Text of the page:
1. Never Trek Alone: (find a guide)
No matter how many times you've gone trekking, the Himalayan terrain is a different prospect altogether. If you think that you can travel on your own without the assistance of a guide, you're only fooling yourself. This isn't your regular streets where you can just open your Google Maps and follow the directions. You may not even have access to the internet in the foothills of the Himalayas to make a call; surfing the internet is practically impossible. You can explore the cities on your own, but when the time finally comes to ascend and descend the high altitude areas of the Himalayas, it's imperative that you hire guides who have several years of experience trekking. Trekking alone without hiring a local guide is not only a risky thing but it is also against Nepal’s government policy. Trekking alone also increases the risks of getting lost along with risks of suffering from altitude sickness.
2. Avoid Walking On The Edge Of Trekking Trails:
Always be careful while making your way through trekking trails, ascending and descending through narrow, steep routes. Especially, don’t walk near the edge as you might fall or be hit by animals passing by. Also avoid taking selfies at risky sites like the edge of the mountain, top of rocks, etc. Whenever you see Yaks, or other animals passing by, let them pass by before continuing on your journey.
3. Only drink purified water:
Drinking water from local resources is risky. You might see locals drinking non filtered water, but you should avoid it and stay on the safe side. Non purified water may be contaminated and it may cause exposure to water transmittable diseases. Always drink purified water. You can purify the water yourself before drinking using chlorine tabs or other UV methods or filters. Ask your guide for safe drinking water. You can also buy mineral water at the local stores.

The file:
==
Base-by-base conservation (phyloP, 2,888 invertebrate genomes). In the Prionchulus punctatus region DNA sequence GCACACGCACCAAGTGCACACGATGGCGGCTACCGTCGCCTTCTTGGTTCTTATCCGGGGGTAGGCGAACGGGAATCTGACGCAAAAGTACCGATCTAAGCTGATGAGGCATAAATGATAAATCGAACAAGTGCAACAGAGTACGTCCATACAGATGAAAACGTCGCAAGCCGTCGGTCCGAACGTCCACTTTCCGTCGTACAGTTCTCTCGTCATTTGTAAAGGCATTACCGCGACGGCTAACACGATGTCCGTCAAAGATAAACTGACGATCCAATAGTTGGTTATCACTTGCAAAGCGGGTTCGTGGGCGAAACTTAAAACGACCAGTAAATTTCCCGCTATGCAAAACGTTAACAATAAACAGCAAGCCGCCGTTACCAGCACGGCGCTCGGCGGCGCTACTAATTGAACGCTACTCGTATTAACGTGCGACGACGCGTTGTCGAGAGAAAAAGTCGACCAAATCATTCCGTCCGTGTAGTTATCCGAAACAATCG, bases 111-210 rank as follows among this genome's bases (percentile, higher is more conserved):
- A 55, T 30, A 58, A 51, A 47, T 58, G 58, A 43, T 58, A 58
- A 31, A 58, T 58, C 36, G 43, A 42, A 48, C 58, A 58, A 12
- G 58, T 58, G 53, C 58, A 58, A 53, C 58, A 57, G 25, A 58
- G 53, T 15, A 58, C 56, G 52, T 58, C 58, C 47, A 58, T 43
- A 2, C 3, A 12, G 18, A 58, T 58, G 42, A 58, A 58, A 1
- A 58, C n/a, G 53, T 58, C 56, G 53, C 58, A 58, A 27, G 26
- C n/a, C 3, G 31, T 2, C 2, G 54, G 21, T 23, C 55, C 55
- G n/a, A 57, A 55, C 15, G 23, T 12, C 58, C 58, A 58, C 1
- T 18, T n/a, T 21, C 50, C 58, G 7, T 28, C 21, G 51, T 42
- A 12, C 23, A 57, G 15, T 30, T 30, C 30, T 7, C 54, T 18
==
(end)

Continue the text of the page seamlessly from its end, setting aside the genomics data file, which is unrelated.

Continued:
4. Don’t Take Unnecessary Breaks:
Aim to finish the day walking the same speed at which you started. Think about the rhythm and flow of your walking. Don’t stop anywhere on your own, take breaks on proposed stops.
5. Walk, Don’t Run:
Trekking is not a race. It is a fun activity which if done at a steady pace is more enjoyable. Don’t try to compete with your friends while trekking. Moving too fast or running makes you tired easily. Take time to enjoy the once in a lifetime view of Nepal and the Himalayas!
6. Enjoy the local food:
Some menus at lodges and trail restaurants may offer international cuisine, but it’s likely to take a long time (thus delaying your trek if it's the noon meal), and it probably won’t taste like what you expect. Ordering local food, like dal and rice and vegetables, or chow mein will result in your food being ready quickly and it’s delicious after a long day of trekking. You can sometimes have your guide call your meal order ahead for you so that the food is ready when you arrive. Ordering breakfast the night before is also a good idea, so that you can get on your way early in the morning.
7. Bring along small gifts or candy:
Along the trail and at your stops, if you make friends with the children, it’s nice to give them a small gift of candy or a pen, stickers, etc. Try to do this one on one so that you aren’t swarmed with children asking for gifts! It’s also a good idea to bring photos of your family or country to show the locals you’re staying with. It’s a good conversation starter.
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